State lawmakers Jeremie Dufault and Chris Corry have requested $2.55 million from the state’s capital budget to help pay for a $17 million housing project for homeless veterans in Yakima.
The project aims to convert the former Marine Corps Reserve armory at 1702 Tahoma Ave. into housing for homeless veterans with on-site medical and other services.
Last week, Dufault, R-Selah, and Corry, R-Yakima, submitted their request to the House Capital Budget Committee, according to a news release announcing the request.
“Our veterans have made great sacrifices to ensure we can live in freedom. We need to make sure when they return home, they and their families have a place to live and that they can get the services necessary to keep them from being homeless. This is just one small, but very important way to thank them for their service and sacrifice to our country,” Dufault, a major in the U.S. Army Reserve, said in the release.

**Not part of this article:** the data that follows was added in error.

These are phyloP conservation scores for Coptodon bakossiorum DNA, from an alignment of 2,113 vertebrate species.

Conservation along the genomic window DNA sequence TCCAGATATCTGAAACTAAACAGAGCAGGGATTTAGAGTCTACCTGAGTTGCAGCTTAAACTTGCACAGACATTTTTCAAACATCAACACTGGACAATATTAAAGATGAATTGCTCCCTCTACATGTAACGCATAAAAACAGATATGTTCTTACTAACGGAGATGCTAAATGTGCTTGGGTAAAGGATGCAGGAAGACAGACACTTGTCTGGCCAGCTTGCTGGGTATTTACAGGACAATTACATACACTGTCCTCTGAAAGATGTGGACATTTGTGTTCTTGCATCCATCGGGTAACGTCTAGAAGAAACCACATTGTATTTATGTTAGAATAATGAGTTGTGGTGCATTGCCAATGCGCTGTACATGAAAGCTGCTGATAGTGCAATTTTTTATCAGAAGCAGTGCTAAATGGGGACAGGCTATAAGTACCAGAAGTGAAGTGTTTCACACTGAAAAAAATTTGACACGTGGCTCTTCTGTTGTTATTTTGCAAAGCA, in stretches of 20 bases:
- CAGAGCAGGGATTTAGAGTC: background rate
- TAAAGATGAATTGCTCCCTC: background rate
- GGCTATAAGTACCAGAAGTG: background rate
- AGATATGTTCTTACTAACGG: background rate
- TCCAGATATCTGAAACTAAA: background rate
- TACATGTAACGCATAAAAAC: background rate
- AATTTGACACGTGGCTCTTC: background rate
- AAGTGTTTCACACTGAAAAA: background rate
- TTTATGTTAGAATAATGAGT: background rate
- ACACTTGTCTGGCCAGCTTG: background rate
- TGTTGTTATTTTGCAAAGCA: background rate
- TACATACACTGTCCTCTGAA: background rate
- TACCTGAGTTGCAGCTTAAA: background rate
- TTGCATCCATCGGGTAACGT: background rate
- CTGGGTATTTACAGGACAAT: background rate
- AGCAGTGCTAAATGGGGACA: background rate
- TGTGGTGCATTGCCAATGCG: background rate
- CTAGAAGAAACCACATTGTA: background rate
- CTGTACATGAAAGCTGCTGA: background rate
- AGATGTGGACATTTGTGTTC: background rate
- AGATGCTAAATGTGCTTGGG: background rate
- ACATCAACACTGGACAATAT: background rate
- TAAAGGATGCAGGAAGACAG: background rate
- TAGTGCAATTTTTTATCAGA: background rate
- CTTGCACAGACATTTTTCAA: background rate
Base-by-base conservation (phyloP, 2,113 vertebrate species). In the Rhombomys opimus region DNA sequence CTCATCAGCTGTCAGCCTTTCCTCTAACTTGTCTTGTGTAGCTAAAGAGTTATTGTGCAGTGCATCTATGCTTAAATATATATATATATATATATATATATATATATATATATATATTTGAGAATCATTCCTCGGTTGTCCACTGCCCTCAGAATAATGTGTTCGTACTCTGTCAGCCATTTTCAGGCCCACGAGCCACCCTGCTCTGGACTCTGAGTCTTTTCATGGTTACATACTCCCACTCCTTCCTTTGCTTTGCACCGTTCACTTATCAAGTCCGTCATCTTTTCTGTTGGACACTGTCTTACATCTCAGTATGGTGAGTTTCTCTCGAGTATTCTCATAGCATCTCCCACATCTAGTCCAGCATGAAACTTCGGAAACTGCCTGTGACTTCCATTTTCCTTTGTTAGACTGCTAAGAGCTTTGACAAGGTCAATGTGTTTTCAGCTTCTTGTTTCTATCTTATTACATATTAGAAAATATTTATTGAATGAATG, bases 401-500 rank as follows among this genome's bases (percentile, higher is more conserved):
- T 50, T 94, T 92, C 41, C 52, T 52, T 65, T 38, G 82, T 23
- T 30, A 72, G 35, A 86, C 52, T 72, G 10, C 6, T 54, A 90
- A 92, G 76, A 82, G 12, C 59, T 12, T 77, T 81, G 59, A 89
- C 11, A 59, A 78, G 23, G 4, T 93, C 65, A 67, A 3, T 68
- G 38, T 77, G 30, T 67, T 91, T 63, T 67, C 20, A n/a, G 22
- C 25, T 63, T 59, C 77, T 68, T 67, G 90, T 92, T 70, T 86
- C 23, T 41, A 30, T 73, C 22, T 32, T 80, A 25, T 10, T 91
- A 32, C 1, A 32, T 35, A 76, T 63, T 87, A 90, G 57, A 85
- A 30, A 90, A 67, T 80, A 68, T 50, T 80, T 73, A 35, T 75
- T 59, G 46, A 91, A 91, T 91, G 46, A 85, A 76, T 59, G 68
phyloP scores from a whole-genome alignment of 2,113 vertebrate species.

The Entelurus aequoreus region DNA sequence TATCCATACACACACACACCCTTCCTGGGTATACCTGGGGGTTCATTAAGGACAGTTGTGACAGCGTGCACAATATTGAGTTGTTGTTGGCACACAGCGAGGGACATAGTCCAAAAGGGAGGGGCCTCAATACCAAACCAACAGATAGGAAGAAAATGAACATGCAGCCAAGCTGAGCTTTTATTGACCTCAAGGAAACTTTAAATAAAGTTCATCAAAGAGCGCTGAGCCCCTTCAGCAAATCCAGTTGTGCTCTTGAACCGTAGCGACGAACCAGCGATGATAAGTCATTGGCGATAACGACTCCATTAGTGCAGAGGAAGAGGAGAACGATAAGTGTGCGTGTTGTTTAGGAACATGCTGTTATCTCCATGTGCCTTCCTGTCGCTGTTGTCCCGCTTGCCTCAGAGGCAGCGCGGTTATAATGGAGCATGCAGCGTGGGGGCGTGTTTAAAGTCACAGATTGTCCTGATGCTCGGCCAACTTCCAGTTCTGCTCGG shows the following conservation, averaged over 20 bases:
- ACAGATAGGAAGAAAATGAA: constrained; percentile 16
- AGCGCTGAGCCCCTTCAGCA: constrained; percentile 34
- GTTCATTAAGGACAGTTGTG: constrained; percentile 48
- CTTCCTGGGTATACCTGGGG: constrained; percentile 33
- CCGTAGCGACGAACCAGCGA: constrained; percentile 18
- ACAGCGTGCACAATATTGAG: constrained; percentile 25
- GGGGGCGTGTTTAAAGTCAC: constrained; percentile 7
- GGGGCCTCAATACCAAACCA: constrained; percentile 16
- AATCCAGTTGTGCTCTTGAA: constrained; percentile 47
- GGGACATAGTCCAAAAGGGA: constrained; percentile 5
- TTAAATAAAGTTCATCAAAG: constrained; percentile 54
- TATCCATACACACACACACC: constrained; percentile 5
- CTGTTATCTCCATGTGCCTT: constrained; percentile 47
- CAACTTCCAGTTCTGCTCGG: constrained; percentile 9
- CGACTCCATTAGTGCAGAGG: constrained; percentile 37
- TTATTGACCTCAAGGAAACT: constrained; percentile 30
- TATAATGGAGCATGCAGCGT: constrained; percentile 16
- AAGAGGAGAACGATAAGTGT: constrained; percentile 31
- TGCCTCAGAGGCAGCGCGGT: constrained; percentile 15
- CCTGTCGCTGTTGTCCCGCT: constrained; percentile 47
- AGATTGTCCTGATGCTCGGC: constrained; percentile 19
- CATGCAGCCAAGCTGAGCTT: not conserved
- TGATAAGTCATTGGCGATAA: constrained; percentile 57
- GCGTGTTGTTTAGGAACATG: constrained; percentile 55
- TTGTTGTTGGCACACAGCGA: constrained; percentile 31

The project will feature 27 one- and two-bedroom units for families, 14 studio apartments and treatment space for medial and other service providers.
“Helping our veterans at home is a priority for my work in Olympia,” Corry, R-Yakima, said in the release.
The former armory was donated to the Yakima Housing Authority in 2017 after it became federal surplus property.
More than $14 million for the project has been secured through low-income housing tax credits, the state trust fund, the city of Yakima and other sources, said Housing Authority Director Lowel Krueger.
The $2.55 million — if approved — would assure medical and other service facilities are completed, he said.
Adoption of the capital budget is expected by April.
“This will be the last piece to happen,” Krueger said.
Construction is expected to begin in June and take about a year to complete, he said.